0–1; 0–1; 1, 2, 2
I-1; 0–1; I, 1, 3
0–1; 0–1; 1, 2, 2
I-1; 0–1; I, 1, 2, 2
Fifth legs moderately long, one segmented, fused medially. Each leg represented by two lobes, outer lobe cylindrical, armed with three long, plumose seta, all subequal in length and width, innermost slightly shorter, about 85% the length of the other two setae. Fifth leg setae reach distal margin of anal somite. Inner lobe separated from the main (outer) lobe from its proximal 1/3 section; inner lobe reaching the distal end of outer ramus of fifth legs (Figs. 3e, 4a–c).
Urosome consisting of fifth pedigerous somite, genital double somite, and one free abdominal somite. Urosome, excluding furcal rami, accounting for 16% of the total body length. Ratio of lengths of urosomites as (proximal distal): 28.5:48:23.5=100. Second to fourth pedigers accounting for 24% of the total length in dorsal view. Genital double somite pear-shaped, proximal half strongly globose; somite representing almost half the length of the urosome (48%) (Fig. 4a, b, d). Genital double somite with partial intersegmental division running around about 1/2 of its circumference and visible in ventral surface; suture absent on dorsal surface (Fig. 4a), where it is substituted by field of transverse striae (Fig. 4a). Ventral anterior surface of genital double somite with rounded protuberance visible in lateral view (Fig. 4a). Distal margin of somite with two rounded processes, one on each lateral surface of somite (arrowed in Figs. 2b, 4a). Medial ventral part of genital double somite bearing relatively long (1.24 mm), basally separated ovigerous spines (Fig. 1b), mostly slender but slightly swollen at distal end (Fig. 1c); spines representing about 43% of total body length, reaching well beyond distal end of caudal setae (Fig. 1b). Anal somite with moderately divergent lateral margins; somite with notch on middle of outer margins and array of longitudinal striae on ventral surface (Fig. 4b, d). Caudal rami subrectangular, about 1.5 times as long as wide, moderately divergent, bearing three setae arranged as two outer and one inner; setae on left ramus complete, those on right ramus broken off (Fig. 4d); inner caudal seta longest.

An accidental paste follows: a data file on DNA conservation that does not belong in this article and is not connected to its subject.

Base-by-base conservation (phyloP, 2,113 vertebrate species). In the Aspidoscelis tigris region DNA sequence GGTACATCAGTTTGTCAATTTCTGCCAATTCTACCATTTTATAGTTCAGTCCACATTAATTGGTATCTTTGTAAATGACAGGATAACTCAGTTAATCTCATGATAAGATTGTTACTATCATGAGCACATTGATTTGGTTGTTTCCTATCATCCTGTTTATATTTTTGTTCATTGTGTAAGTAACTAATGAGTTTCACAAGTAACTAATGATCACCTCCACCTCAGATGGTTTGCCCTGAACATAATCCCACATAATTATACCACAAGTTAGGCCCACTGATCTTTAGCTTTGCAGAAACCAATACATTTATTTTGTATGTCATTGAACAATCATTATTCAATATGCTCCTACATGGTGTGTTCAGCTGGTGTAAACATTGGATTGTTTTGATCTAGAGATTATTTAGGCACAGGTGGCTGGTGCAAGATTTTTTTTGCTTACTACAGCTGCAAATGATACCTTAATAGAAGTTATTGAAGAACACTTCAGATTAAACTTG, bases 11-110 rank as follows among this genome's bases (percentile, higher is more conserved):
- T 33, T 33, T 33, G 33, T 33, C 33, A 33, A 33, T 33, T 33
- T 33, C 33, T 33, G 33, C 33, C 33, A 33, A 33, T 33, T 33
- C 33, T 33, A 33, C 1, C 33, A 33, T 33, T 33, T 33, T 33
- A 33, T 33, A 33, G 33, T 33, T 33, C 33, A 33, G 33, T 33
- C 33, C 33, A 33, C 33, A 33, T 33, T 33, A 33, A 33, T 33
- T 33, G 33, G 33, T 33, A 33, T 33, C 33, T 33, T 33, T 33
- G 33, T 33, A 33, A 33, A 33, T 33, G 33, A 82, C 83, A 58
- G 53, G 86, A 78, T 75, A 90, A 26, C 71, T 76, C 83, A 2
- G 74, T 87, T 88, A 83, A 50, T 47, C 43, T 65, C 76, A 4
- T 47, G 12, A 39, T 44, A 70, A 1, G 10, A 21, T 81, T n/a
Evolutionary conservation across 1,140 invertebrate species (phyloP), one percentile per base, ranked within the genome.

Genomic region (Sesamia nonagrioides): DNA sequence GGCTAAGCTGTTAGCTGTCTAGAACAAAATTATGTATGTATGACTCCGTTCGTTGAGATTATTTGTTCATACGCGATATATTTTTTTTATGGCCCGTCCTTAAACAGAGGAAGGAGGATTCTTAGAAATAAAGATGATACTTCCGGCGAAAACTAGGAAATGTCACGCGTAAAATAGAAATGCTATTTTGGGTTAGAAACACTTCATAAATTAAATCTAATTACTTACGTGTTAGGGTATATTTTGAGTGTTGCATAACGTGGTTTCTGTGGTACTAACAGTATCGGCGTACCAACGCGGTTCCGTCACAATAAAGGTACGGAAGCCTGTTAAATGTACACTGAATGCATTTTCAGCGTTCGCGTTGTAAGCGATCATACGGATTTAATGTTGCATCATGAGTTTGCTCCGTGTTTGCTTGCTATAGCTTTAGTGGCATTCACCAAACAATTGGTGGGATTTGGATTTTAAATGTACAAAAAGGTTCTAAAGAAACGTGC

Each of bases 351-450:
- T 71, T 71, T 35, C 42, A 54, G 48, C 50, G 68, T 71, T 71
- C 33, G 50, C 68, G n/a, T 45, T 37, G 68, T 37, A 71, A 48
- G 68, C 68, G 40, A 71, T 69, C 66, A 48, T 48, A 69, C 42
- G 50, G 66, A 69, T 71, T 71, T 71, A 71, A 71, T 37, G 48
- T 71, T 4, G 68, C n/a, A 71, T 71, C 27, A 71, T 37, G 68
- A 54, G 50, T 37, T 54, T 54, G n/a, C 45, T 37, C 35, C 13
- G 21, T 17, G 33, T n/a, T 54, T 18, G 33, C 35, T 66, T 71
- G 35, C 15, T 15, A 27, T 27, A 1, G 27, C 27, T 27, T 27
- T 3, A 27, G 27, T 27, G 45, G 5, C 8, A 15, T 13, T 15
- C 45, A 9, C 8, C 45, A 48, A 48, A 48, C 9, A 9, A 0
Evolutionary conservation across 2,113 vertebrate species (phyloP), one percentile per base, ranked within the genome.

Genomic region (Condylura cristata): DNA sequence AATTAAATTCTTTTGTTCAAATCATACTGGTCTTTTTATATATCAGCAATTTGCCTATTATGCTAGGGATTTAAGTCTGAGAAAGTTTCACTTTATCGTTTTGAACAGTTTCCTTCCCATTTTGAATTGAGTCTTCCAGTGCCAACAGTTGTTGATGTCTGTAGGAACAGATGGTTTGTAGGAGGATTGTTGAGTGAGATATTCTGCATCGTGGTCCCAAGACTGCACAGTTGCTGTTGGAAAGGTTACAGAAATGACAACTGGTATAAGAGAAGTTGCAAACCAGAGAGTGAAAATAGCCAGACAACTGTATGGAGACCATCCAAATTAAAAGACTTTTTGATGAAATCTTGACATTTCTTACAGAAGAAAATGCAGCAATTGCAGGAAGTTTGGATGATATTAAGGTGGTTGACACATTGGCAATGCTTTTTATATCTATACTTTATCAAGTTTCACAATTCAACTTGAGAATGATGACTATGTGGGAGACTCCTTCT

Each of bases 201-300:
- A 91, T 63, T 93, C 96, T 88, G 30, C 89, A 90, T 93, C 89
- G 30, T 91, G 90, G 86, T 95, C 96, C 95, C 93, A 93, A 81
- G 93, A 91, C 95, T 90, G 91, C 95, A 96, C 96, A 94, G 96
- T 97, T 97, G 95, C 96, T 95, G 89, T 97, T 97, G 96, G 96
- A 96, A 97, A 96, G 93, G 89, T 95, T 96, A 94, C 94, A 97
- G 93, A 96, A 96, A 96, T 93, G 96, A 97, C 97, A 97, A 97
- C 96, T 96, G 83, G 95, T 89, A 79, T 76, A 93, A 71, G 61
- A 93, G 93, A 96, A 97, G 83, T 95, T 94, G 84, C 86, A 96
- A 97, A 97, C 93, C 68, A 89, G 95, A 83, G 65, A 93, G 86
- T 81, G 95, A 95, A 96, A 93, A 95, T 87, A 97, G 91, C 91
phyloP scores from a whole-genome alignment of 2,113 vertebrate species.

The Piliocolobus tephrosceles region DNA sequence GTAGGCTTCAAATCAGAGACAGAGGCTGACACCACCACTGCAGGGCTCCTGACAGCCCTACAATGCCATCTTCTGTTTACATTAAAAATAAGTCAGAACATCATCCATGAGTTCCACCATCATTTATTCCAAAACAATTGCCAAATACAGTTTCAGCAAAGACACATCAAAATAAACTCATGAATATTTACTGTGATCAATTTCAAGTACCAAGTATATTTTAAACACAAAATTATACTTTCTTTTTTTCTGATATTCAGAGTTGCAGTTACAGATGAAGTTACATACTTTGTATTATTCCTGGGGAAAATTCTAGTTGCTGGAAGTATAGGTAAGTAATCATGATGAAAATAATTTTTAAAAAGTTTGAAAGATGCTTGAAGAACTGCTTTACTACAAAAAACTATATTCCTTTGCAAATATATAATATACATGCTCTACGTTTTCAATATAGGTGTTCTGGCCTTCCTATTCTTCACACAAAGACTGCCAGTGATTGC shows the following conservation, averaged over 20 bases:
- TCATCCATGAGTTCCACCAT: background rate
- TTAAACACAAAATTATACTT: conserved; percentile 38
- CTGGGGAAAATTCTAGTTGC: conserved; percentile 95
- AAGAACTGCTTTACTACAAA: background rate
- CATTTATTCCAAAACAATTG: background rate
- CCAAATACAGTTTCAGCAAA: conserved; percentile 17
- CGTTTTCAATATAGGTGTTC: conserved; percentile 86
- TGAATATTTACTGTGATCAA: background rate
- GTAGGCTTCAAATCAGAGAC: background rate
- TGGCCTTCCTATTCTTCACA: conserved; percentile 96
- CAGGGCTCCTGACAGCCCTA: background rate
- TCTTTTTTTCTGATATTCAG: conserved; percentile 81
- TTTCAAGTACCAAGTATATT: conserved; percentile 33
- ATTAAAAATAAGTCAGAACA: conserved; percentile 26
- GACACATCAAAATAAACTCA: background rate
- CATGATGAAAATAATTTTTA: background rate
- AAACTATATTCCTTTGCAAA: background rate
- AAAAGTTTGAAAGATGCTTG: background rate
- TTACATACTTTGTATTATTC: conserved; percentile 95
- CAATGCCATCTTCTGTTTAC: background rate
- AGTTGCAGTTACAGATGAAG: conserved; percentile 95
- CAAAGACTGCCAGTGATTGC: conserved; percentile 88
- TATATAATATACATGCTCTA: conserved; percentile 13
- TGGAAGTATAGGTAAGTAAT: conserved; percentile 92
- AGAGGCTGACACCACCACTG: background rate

The specimen was extremely fragile but almost complete, only some setae and part of the third swimming legs were missing. Thus, considering the long time of preservation (over 110 years), it was in a surprisingly good condition for taxonomical examination.